Beatty and his mother, who had been renting rooms in downtown Los Angeles since they arrived in the area, purchased their Sleepy Hollow property and built their home by 1924, because, it was said, "invalidism" caused by rheumatism in his legs led to his retirement "from the stage," or, at least, from card writing.

Beatty's way with words led him to be appointed secretary of the Sleepy Hollow Water and Improvement Company, which developed the subdivision, and then San Bernardino County Waterworks  District, No. 8, embracing Sleepy Hollow.

The Chino Champion of 21 August 1931 published this article about plans to broadcast songs of James M. Beatty on Los Angeles' KFWB radio station.
In 1931, the Chino Champion reported that Los Angeles radio station KFWB, then run by the Warner Brothers film studio, was planning to broadcast songs written by Beatty, some of which evidently were unpublished along with others that were.  Interestingly, the article stated that Beatty not only came from a family of musicians and "at an early age improvised music on an organ," but that he "toured the world" as part of his vaudeville career.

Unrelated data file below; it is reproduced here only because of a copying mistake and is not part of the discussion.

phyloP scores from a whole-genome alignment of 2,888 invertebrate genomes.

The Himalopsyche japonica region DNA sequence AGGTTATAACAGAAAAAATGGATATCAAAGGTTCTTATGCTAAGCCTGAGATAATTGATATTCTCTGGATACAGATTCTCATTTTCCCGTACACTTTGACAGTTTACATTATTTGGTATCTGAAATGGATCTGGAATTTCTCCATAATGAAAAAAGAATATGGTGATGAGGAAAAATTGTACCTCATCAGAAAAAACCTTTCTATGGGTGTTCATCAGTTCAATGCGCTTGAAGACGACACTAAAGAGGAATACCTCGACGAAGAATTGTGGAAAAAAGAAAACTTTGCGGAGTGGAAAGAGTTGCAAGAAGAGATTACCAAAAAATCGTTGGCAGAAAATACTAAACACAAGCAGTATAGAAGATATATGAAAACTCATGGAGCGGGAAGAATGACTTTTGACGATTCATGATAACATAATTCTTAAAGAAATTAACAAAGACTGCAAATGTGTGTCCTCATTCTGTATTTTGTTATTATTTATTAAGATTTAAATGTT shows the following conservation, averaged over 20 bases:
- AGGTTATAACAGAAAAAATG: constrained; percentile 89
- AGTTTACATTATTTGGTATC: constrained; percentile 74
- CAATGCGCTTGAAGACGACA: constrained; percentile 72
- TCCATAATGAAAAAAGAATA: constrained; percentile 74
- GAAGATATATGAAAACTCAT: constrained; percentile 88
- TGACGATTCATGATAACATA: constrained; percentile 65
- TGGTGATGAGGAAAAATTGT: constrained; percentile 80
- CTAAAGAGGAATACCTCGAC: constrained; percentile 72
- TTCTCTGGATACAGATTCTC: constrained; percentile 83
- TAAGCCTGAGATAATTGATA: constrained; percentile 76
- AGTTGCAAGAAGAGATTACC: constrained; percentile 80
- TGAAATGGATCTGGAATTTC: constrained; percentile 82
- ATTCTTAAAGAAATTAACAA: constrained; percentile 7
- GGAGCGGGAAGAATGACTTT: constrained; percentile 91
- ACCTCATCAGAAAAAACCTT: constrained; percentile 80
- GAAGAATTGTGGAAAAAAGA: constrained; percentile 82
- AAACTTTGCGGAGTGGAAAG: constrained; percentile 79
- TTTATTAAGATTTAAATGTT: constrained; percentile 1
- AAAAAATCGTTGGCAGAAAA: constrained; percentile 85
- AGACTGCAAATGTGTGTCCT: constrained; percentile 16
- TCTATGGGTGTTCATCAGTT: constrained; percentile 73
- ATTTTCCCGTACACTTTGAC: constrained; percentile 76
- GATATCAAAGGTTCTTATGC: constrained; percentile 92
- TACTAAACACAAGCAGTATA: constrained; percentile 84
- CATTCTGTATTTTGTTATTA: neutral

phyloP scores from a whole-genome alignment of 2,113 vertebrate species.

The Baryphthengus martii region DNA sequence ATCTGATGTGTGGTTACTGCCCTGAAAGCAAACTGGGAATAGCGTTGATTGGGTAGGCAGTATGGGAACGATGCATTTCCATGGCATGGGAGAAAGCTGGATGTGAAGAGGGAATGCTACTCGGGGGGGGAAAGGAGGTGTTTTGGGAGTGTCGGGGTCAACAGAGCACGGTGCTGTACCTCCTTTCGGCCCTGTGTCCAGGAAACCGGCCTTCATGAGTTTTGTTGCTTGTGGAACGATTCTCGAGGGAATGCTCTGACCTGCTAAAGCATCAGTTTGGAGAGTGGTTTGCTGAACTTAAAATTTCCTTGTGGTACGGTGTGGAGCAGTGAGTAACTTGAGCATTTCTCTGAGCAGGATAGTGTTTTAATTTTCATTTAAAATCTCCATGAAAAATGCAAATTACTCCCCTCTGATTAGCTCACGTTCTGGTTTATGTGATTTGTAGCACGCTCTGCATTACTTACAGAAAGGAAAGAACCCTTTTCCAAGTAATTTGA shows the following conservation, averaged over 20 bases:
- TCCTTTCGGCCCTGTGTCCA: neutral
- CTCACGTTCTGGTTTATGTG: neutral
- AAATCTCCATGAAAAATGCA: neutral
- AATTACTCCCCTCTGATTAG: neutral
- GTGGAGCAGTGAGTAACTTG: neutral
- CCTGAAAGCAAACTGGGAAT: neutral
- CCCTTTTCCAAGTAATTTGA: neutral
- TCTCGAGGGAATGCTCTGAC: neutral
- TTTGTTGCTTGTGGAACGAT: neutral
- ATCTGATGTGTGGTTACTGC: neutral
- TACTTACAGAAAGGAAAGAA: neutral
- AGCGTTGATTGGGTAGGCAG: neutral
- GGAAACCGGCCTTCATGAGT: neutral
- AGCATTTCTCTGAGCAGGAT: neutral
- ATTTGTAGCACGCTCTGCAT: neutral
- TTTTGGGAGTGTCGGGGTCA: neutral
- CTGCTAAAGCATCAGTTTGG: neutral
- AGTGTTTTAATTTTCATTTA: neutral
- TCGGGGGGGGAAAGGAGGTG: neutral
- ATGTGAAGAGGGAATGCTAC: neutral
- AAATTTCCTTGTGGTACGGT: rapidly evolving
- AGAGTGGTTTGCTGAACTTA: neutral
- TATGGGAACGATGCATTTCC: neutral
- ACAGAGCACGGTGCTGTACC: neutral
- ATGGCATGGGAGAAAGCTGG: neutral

Also of note was that his residence "Oak Lodge" was described as being "beside the main highway through the canyon just a short distance north of Tidwell Oaks store."  The Tidwell store and home still stand and are part of the apartment complex at the east end of Sleepy Hollow, south of Carbon Canyon Road.  It may be that Beatty's home was across the highway closer to Canyon Hills Road, where the rusted remains of an incinerator stand below the new Hillcrest development.

In late July 1939, at the age of fifty-seven, Beatty died from complications of bronchial pneumonia at the San Bernardino County Hospital and was buried in Fullerton.